early railroading on the O. R. & N., by
W. J. Baker; and pioneer times in Or
egon, bv Caotain J. r. bliaw.were inter
esting throughout. Hon. E. L. Smith's
stories of Indian mythology were not
the least entertaining part of the pro
gramme. The music by Clarence Gil
bert and Miss Anne Smith was excel
The 0. L. & W. Co. made many good
sales during the past week. The one
that pleased us as much as any was the
sale of fifteen acres to W. T. Hibbard,of
Hood River. We mentioned Mr. Hib-
bard's presence in our last issue, and
now he "is oue of us." When the best
and most progressive fruit growers of
that famous town, like the Hibbard's,
cast their lot with us they say, by their
very presence, "Jrngon all right, and
irom such men that speaks volumes.
Irrignn Irrigator. .
C. H. Stanton was up from Viento
Saturday. He says the Oregon Lumber
still have a half dozen men employed at
that place, the planer is run occasion-
ly. Mrs. Stanton's health is poor. She
has been bedfast for several months.
Mr. Stanton expects to move back to
hid ranch in inkes Vallev hmt hh soon
as his wife Is able to stand the trip.
The members and fr-iends of the la-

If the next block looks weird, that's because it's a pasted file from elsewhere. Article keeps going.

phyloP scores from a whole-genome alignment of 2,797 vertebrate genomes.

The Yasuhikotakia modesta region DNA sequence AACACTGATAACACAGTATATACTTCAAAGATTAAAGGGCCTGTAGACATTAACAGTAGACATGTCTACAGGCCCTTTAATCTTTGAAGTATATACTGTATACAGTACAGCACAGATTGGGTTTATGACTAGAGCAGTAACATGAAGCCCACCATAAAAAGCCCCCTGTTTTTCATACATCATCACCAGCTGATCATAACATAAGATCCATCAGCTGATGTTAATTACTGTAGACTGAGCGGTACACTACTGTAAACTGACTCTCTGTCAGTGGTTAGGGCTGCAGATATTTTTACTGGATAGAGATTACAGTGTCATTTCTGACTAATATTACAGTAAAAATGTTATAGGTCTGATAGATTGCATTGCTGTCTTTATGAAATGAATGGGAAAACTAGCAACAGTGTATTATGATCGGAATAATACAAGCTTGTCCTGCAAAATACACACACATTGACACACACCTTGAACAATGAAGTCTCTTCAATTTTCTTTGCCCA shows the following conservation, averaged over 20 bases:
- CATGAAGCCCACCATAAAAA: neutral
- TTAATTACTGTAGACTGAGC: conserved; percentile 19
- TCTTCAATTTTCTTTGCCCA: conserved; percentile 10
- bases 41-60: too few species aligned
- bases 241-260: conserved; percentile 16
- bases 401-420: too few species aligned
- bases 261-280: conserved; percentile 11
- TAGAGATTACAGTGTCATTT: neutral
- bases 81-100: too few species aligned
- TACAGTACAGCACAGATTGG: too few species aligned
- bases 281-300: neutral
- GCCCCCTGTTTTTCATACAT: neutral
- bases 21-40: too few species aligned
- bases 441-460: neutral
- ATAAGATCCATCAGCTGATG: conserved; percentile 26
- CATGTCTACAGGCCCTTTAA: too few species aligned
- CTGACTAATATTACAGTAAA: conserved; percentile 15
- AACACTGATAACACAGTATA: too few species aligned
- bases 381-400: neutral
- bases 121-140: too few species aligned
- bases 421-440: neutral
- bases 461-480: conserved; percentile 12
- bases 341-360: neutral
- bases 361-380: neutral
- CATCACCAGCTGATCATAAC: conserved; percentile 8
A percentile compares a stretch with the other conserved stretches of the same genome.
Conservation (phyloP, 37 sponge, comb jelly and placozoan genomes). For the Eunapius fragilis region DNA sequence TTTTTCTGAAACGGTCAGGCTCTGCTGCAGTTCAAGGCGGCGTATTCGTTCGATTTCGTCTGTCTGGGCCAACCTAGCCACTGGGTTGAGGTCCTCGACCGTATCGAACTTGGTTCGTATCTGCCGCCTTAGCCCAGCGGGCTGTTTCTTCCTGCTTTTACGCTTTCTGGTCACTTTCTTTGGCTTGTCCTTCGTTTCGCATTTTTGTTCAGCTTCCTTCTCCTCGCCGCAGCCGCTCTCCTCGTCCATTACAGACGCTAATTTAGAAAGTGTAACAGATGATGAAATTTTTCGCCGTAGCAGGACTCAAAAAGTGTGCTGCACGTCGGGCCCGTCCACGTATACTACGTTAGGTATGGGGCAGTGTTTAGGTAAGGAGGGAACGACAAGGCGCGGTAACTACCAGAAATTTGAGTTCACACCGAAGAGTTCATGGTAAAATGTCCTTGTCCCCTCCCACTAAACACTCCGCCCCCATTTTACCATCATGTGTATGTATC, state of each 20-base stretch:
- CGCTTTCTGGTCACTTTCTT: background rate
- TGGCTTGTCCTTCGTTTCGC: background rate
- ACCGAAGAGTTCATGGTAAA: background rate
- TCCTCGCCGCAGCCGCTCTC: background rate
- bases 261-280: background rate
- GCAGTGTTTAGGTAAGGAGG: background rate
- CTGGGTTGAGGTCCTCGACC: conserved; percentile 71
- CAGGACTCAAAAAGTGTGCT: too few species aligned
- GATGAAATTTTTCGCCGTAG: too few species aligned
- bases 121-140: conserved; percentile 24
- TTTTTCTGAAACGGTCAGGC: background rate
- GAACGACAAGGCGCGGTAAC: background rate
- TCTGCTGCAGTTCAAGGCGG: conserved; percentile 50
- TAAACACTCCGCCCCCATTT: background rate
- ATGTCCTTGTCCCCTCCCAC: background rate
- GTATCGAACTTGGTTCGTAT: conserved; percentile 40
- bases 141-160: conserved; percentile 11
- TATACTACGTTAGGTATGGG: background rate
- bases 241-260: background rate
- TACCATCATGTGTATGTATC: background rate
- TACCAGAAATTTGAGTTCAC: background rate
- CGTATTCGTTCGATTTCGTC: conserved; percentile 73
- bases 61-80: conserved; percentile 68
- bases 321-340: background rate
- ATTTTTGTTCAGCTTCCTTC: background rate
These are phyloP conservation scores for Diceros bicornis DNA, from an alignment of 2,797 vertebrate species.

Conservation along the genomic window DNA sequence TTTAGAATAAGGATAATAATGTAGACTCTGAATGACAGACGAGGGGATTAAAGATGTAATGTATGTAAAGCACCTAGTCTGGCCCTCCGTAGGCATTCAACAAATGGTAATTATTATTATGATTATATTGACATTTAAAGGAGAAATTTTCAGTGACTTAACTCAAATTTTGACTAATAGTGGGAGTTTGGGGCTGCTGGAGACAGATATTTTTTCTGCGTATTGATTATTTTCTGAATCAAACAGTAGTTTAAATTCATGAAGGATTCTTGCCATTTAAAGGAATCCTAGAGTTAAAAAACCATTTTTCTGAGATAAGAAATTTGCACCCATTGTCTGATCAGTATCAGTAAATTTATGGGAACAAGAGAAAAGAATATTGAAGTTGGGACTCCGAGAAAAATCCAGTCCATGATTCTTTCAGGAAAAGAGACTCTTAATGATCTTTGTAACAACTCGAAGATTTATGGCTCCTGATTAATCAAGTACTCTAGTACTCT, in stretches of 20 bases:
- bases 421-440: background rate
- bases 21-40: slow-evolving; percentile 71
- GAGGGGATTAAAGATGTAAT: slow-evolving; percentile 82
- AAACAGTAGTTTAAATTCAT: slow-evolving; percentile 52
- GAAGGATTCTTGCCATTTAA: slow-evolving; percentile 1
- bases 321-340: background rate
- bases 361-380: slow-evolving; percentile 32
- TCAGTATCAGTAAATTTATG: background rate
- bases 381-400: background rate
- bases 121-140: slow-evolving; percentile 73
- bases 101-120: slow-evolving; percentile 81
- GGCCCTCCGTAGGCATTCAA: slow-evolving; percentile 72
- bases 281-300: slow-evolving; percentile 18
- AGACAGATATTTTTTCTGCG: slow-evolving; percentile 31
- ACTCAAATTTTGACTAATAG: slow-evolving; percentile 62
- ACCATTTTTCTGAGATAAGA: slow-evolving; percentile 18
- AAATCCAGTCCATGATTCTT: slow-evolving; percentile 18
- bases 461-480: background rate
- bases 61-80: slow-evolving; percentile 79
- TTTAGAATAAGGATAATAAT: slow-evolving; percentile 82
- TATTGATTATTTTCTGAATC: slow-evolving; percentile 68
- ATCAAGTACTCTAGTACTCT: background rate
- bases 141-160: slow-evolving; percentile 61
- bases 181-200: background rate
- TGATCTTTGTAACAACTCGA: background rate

dies aid society of the Pine Grove Con
gregational church will meet at the res-
ideuce of Mrs T C Hire, Thursday,
March 31, at 2 p in, to effect a new or
ganization of the society. All iirerested
are expected to be prsent.
Mrs. 0. L. Stranahan is in Portland,
whore she went to see her new great
grand-daughter, who came to the home
of her grand-daughter, Mrs. Ethel An
derson, eldest daughter of Mr. and Mrs.
Miss Gladvs Hartley spent the three
days vacation between winter and
spring terms at home, returning to For
est Grove Tuesday morning.
J. Casper Davidson, son of Jesse Dav
idson, arrived here, Sunday, from Ohio,
to make his home with his father .in
the Mount Hood settlements.
First Strawberries. J. J. Turner yes
terday brought in from the nlace he sold
to S. H. Cox a handful of strawberries
in different stages of ripening.
S. E. Bartmess has employed a pro
fessional upholsterer and is now pre
prepared to do all kinds of upholstering
Miss Prudence Patterson of The Dalles
spent Monday in Hood River, the guest
of Mies Hartley.
Mrs. Dr. Fdging'on of Wasco spent
Saturday in Hood River, the guest of
her brother, Colonel Hartley..
Mrs. C. B. Atterbury returned, last
week, from California, w here she spent
The Congregational aid society will
meet Friday afternoon of this week with
Mr. and Mrs. Stewart Entertain.
Kckon you'll come
To a ran time altiilr.
At Htuwart'it on Krldny;
, Don't full to be there.
It was a very smart function, and one
of the notable events of the many suc
cessful affairs of the social season this
winter in Hood Kiver. Progressive whist
was the game of the evening, but every
where there were' suggestions of the
coon" and "rag-time." The score cards
were hand painted and cut to represent
slices of ''watermiliuu." As winning
scores were made peanuts were tied to
the card. Deftly draped about the
rooms were large red bandannas. When
the series of games was played, the card
tables were bunched and more bandan
nas appeared, UBed this time for covers.